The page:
Tennessee’s Mental Health Courts Strained By Budget Cuts, Demand Increase

By Victoria Kim 07/31/18

The state ranks 35th in the nation when it comes to investing in mental health support.

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A new report by the Tennessean features the work of Tennessee’s mental health courts.

These courts divert non-violent offenders living with mental health issues to services instead of jail, but they're now struggling to handle the increasing caseload amid a lack of funding.

“You want to get them out of jail so they stay out,” said Judge Melissa Blackburn, who presides over Davidson County’s mental health court. “I don’t want them back.”

Artist Charles Chesney, who lives with bipolar disorder, is featured in the Tennessean for his experience in Davidson County’s mental health court. Chesney’s bouts of mania have gotten him in trouble with the law.

After one particular manic episode at his mother’s home, Chesney was arrested, but instead of ending up in jail, he went before the mental health court. Now, he is on probation and lives in a therapeutic halfway house, according to the Tennessean. He is also required to receive counseling, attend a 12-step program, and work.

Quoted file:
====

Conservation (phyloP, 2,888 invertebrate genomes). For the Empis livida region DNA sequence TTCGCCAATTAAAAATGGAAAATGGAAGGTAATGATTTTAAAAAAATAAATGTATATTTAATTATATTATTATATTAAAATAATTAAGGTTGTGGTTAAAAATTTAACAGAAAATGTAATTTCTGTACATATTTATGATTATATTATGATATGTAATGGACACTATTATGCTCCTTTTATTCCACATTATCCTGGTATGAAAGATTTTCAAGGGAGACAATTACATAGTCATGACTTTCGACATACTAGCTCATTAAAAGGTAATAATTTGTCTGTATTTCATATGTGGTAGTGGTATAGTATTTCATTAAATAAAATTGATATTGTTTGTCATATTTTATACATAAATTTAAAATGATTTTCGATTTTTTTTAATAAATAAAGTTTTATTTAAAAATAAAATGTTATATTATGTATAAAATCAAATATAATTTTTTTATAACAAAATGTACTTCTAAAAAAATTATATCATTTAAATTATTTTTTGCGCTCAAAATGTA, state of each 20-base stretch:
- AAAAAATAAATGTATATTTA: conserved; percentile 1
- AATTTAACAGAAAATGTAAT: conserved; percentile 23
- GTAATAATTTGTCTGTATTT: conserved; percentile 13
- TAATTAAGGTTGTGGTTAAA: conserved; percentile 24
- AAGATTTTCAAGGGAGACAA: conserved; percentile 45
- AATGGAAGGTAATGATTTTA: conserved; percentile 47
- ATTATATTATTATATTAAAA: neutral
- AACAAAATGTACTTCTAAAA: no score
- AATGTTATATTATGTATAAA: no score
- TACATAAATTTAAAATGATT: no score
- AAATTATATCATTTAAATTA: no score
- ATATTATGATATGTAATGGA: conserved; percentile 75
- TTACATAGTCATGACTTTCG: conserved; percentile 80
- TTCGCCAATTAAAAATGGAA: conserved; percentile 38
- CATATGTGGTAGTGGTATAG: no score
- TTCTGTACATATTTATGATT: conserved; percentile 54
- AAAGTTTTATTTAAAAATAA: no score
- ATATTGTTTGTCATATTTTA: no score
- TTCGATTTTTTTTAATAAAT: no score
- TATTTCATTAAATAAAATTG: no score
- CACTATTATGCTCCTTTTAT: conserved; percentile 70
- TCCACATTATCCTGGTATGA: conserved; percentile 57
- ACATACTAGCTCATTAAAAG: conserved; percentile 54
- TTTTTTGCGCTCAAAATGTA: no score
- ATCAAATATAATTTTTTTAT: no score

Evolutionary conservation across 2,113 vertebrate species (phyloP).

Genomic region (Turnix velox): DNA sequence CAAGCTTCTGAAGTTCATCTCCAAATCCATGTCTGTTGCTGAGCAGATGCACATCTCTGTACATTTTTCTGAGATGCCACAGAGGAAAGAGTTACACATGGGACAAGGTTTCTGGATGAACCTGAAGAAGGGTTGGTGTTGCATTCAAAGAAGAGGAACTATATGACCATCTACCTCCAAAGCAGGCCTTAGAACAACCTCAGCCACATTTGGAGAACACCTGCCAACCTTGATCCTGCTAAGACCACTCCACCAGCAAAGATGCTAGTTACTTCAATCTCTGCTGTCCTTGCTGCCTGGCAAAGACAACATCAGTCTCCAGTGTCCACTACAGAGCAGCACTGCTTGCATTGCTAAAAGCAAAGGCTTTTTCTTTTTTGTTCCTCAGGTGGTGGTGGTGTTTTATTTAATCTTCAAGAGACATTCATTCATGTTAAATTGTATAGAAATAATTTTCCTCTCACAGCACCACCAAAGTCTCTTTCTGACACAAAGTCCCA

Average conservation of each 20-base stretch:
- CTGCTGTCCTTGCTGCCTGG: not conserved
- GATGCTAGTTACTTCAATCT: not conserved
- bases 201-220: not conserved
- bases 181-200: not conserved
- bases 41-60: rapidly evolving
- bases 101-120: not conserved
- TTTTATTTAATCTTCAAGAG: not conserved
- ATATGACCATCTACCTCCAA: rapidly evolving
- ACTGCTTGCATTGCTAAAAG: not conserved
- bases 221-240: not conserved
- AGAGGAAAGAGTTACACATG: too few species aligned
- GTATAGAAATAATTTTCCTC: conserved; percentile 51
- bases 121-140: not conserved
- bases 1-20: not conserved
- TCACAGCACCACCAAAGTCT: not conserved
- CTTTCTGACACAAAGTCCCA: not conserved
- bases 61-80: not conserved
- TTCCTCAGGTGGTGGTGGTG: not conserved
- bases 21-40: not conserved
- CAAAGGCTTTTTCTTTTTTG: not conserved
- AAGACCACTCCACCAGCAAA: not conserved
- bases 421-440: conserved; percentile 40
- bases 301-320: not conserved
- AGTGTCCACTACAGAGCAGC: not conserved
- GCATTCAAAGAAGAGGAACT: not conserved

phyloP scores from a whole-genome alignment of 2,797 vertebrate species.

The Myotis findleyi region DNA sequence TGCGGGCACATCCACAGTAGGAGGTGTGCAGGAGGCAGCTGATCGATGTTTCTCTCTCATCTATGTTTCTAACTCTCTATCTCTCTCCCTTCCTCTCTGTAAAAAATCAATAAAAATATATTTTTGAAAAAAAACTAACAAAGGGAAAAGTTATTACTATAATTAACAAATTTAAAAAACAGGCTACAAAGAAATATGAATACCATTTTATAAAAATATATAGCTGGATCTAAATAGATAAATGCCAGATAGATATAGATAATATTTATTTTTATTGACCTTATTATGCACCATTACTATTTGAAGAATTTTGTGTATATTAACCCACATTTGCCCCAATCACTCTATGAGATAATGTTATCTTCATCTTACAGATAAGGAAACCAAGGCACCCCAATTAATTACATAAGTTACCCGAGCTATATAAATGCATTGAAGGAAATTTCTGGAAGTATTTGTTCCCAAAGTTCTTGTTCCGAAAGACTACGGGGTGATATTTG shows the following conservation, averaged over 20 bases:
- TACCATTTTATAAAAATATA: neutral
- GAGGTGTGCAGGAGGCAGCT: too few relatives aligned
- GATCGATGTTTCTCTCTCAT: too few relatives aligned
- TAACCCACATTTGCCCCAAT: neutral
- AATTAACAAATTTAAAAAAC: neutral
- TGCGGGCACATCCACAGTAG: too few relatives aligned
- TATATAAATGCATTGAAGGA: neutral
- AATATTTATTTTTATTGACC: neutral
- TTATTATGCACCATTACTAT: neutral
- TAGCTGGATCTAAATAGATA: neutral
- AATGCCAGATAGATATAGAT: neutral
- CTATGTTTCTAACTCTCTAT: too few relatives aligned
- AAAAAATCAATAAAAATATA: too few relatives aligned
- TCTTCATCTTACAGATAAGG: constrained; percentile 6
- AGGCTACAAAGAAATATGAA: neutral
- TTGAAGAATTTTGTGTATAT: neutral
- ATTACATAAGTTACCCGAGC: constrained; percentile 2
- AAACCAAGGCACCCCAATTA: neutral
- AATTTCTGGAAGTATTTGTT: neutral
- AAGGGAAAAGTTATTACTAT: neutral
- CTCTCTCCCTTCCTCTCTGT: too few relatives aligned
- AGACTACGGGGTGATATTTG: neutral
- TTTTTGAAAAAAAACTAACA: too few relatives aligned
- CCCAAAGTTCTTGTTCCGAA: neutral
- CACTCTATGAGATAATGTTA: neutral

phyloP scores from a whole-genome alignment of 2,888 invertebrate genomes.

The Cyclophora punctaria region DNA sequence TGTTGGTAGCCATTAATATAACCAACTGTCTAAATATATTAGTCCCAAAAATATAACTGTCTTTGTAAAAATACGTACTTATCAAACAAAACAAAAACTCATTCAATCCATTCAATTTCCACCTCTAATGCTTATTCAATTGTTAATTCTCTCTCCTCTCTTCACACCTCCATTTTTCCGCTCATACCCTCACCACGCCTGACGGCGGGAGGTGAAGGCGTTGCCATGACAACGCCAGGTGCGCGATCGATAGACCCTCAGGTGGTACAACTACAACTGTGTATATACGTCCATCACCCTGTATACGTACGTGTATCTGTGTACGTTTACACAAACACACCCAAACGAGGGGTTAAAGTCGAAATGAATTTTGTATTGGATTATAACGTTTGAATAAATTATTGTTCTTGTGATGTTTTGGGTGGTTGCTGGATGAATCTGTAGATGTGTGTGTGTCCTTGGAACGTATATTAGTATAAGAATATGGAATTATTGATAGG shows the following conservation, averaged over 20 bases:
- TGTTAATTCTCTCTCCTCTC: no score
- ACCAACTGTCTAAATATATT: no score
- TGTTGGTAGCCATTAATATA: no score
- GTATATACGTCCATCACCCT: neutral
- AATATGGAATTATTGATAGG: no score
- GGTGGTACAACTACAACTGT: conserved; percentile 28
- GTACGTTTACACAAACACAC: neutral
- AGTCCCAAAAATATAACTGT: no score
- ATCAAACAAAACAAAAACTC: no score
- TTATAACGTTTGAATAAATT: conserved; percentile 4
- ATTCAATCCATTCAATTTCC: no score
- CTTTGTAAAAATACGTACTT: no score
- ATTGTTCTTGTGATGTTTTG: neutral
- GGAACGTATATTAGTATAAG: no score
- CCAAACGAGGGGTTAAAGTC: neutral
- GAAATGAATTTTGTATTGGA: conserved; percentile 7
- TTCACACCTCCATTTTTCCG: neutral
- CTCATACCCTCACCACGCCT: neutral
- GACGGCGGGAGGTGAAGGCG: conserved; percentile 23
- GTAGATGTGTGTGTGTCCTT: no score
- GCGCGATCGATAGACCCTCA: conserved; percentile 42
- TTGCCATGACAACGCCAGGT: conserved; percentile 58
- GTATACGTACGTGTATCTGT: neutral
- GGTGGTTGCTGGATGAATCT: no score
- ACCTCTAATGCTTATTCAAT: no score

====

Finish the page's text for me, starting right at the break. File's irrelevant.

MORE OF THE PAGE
Chesney said this court-mandated structure has given him a sense of stability that he did not have before.

But according to the publication, Chesney is among the lucky few who are able to go through the mental health court and find housing. The state’s mental health courts have struggled amid budget cuts, after reductions to the state’s TennCare program in 2005.

“As soon as TennCare went away, the numbers skyrocketed,” said retired Judge Dan Eisenstein. “Mental health court wasn’t set up to handle the numbers we were seeing.”

The controversial program was designed to cover the costs of prescription medications, psychiatric visits, inpatient care and provide transportation for people without access to private health insurance, according to the Tennessean.

Instead, people like Chesney are enrolled in the Behavioral Health Safety Net program, which pays for Chesney’s psychiatric medication.

While at least a third of people in Nashville jails live with a mental health issue, according to Davidson County Sheriff Daron Hall, the state is lagging behind the national average when it comes to investing in mental health support.

According to the National Association of State Mental Health Program Directors Research Institute, Tennessee’s mental health spending is well below the national average of $119.62 per capita, ranking it 35th in the United States.

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Victoria is interested in anything that has to do with how mind-altering substances impact society. Find Victoria on LinkedIn or Tumblr

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